Exfoliate Gently

Sensitization often occurs when the skin has been over exfoliated or scrubbed too harshly. In addition to the typical signs of sensitization, over-exfoliation can also make the skin appear tight, shiny, or extra flaky.[6] This is why it is important to be careful when using either physical or chemical exfoliants. If your skin has been over exfoliated, take a break from scrubbing while your skin repairs itself. 

Once your skin has calmed down, switch to a mild but effective exfoliating agent like our ILUMA intense brightening exfoliating powder. Exfoliation is, after all, still an important part of a comprehensive skincare routine, as it removes dead skin buildup and allows for better moisturization. This exfoliant relies on coconut milk powder and pumpkin enzymes to gently dislodge dead skin without irritating. Make sure to use it in combination with cool water, since hot water is known to further compromise the skin.

Slow and Steady Wins the Race

Skincare enthusiasts often irritate their skin by starting multiple new skincare products at once. It can be that the combination of new products all at once overwhelms the skin, or that your skin doesn’t react well to a certain ingredient in one of the products. The worst part is that because all of these products were introduced at the same time, it is impossible to tell which product caused the issue.

This is why you should follow some safety practices when starting new skincare products. First, before you rub your new product all over the face, try it on a small patch of skin for a few days to ensure a good reaction. Behind the ear will work well; if a negative reaction does occur, no one will know except for you, and you’ll know not to use the offending product. In addition to patch testing, make sure to only introduce one new product at a time. Give each new product at least a week or two before introducing the next product.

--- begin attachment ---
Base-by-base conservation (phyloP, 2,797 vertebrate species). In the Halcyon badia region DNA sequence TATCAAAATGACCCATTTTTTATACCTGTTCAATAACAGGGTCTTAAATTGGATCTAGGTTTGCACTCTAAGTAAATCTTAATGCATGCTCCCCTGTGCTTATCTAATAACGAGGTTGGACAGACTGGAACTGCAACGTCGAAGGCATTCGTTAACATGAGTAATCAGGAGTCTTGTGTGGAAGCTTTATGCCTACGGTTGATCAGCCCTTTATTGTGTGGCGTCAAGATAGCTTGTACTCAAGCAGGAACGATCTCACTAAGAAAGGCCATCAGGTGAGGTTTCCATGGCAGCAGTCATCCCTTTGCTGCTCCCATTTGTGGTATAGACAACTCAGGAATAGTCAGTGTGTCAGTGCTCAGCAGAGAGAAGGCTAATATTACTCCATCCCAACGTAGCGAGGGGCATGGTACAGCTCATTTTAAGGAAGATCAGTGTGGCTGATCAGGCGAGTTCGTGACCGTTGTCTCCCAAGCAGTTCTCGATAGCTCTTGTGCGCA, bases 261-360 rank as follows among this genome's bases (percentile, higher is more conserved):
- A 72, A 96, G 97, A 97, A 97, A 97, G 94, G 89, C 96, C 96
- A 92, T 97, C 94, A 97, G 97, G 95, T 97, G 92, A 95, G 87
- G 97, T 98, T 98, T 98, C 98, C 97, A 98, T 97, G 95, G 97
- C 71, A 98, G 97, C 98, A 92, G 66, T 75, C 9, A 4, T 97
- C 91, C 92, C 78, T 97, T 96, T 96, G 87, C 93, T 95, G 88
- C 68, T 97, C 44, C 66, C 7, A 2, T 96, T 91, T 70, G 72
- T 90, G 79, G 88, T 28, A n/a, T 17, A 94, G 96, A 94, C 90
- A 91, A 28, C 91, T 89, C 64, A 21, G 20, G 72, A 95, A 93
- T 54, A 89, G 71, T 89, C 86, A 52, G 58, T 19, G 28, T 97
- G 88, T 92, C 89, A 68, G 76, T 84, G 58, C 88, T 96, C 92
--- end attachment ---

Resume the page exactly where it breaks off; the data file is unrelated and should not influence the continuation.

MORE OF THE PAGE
Buffer Your Actives

One secret not many people know is that certain active ingredients are still going to be very effective even if they’re not applied directly on bare skin. When you have sensitive or easily compromised skin, you can apply highly active serums after you’ve applied a rich cream.

This process is called buffering, and it slows down the rate at which your skin absorbs active ingredients to prevent the chances of irritation. The MAX™ stem cell crème is a perfect product for buffering because it is rich enough to ensure slow penetration, but not so rich that it blocks out the actives. This way, you can still benefit from the anti-aging effects of retinol but with a much lower chance of irritation. This cream is particularly useful if you’re combatting the visible signs of aging since it includes a stem cell complex from self-healing botanicals that fortifies the appearance of maturing or sensitized skin but doesn’t have sensitizing side effects.